A woman has spoken of the frustration of trying to get treatment for a common pregnancy condition that left her unable to carry out everyday tasks.
Ffion Thurston-Kellar, 23, from Cardiff, developed diastasis recti when pregnant with her daughter last year.
It occurs when the growing womb separates the muscles down the middle of the stomach.
Cardiff and Vale health board said it was sorry to hear of Ms Thurston-Kellar's experience.
For most, the stomach usually returns to normal by the time the baby is eight weeks old, but for Ms Thurston-Kellar, who had never heard of the condition, that was not the case.
"My experience with the referral system's been difficult," she said.
"I still haven't heard about it and it's been seven months since the birth now, which is quite a long time, and for diastasis, you need treatment quite early on to help it, so that's a bit frustrating."
Ms Thurston-Kellar decided to get private treatment in the end, but said the diastasis continued to have an effect on her ability to do everyday tasks as a new mother.
"I do have to think about it before I do any exercise, or anything which strains my core muscles.
"When I pick Haf up I really need to think about it or before I pick anything else up like a car seat or something like that," she said.
She said the condition had also affected her self-confidence.
"It's changed how my stomach looks, and not just that but also my stretch marks too, which happen to every pregnant women," she said.
"But it's just hard coming to terms with that big change."
She is trying to raise awareness of the condition, as well as other "taboo topics" surrounding motherhood, such as breastfeeding and periods, through her Instagram account.
"I think it's really important to raise awareness of these topics, so that people can know what can happen to anyone, and to speak to other people in similar situations, so that they can then speak with confidence, and don't feel like it's something to be ashamed of," she said.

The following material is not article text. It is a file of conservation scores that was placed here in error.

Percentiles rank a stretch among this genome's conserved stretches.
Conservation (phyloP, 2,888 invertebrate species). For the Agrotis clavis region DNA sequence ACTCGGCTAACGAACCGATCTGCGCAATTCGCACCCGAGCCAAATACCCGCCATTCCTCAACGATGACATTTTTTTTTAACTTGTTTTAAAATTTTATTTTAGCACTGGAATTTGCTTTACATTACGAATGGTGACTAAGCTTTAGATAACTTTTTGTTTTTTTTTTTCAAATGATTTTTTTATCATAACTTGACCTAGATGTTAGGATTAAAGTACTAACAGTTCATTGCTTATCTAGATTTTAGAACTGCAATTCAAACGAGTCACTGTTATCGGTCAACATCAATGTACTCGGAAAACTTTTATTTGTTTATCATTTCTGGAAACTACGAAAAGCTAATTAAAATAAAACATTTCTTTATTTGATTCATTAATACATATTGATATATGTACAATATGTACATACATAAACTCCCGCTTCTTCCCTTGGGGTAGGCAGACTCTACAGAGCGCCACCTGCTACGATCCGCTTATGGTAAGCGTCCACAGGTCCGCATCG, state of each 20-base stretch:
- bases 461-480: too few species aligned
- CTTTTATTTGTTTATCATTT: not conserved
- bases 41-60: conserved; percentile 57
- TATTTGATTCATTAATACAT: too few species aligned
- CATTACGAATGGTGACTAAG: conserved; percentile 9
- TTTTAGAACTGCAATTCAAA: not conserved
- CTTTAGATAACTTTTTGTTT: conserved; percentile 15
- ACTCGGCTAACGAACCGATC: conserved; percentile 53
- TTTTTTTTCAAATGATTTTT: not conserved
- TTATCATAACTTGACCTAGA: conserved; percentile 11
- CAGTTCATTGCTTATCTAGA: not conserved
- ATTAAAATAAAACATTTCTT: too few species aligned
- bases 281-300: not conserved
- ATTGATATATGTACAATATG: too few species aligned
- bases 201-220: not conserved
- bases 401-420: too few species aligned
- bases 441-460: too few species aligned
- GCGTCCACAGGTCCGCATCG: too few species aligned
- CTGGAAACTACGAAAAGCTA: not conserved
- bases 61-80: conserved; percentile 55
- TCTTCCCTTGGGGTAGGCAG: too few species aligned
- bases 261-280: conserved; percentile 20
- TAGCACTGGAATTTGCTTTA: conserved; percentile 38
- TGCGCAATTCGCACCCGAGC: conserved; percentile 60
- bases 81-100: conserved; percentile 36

"It's something to be happy and confident about, because this is the body you've grown your baby in, and you've done something amazing, and created another person, and not to be ashamed or embarrassed by that."
Specialist women's health and musculoskeletal physiotherapist Carys Williams said not having treatment for the condition could have long-term effects on the patient, including back pain, problems in the pelvis, prolapse and hernias.
She said: "There's not a lot of awareness of the condition so I'd imagine that there are a lot of people with the condition who don't know they have it.
"There's a negative perception, they don't like how the stomach looks, and that can have a big impact on the mum's confidence.
"People don't discuss these things openly. I think often some mums just suffer in silence, when there's so much we can do to help."
She urged anyone with symptoms to see a medical specialist in order to receive the right treatment.
A Cardiff and Vale University Health board spokesman said: "We are sorry to hear of this patient's concerns and experience.
"I can confirm that current waiting times for physiotherapy are within the 14-week Welsh Government target."